By: Sean Crose
The first time Dereck Chisora and Dillian Whyte fought, fans were treated to a heavyweight slugfest. Although the hard hitting Whyte won courtesy of a split decision that night in Manchester, England, the twelve round rematch, which will go down this Saturday at the O2 Arena in London, promises similar fireworks. “The first fight was a great fight,” admits Chisora, “but they gave it to him, and I was like why?” Chisora, however, was eager for a second chance with his fellow Englishman.
“I kept on saying, I want the rematch, I want the rematch,” Chisora says, “and they didn’t want to give it to me and they were pushing Dillian towards AJ, and then suddenly people kept saying they want the rematch, so they gave it to me.” Chisora, 29-8, who has been boxing professionally since 2007, has clearly been at the fight game for quite some time. “I was a fat kid,” he says, “went to Finchley to box, plus I was under probation for three years, actually the Metropolitan Police paid for my boxing class, they bought my first boxing boot, boxing gloves, headguard, gumshield, everything!”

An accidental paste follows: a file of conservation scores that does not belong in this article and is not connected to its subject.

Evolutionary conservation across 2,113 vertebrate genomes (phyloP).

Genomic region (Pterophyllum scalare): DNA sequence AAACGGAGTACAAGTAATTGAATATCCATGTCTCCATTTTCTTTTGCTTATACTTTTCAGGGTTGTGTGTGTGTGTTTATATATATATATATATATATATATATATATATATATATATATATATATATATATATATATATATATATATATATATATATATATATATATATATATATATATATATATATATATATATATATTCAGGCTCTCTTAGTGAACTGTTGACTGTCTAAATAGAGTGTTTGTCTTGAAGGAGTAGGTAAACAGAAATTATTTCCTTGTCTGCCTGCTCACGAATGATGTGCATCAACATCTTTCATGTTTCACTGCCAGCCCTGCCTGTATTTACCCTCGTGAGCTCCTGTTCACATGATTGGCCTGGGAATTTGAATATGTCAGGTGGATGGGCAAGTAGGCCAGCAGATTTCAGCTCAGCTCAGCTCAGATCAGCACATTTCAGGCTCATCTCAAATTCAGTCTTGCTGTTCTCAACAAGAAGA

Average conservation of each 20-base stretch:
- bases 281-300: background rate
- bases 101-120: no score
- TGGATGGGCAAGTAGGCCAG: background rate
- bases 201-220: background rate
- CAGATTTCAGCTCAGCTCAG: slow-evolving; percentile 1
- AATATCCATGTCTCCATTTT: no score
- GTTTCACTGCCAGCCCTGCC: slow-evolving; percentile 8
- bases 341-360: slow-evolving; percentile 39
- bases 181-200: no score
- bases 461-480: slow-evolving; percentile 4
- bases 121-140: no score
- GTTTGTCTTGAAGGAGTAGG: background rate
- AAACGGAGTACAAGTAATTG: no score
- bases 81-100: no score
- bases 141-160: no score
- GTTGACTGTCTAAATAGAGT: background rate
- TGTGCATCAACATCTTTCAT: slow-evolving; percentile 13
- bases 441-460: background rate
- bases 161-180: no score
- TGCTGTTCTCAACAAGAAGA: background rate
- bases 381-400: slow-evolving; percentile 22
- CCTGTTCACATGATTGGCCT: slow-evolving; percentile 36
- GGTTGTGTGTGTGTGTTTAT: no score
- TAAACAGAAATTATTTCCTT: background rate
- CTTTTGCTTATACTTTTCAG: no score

It’s doubtful Chisora needs to worry about finding himself on probation again. Like his friend Tyson Fury, the fighter is openly religious. “Like the big man, Tyson (Fury) himself,” says Chisora, “you listen to his interviews, all I heard him say is ‘praise God, praise God,’ because he went and believed that little bit of Jesus which helped him to come back the great fighter he is.” Like Fury, Chisora embraced faith while being in a dark place. “I lost the fight in Monaco (against Agit Kabayel) which I was not supposed to lose and then, as I was giving my interview, something said, you know what?, you just need to give yourself to the Lord. It’s made me a better person.”
Heading into his crossroads bout on Saturday, Chisora appears upbeat. After the match, he claims: “I’m going to leave the ring, go home, and attack that Christmas Turkey!” If the rematch with Whyte is anything like the first bout, however, Chisora may be in for the fight of his life. “I’m going to war,” he says. “I hope he’s ready to go where I’m ready to go. If he’s not, he’s stupid. I’m coming. Hunt him down, just go hit him, hit him, just hit him, hit him, and hit and hit and pounce and pounce, pounce, pounce, pounce!”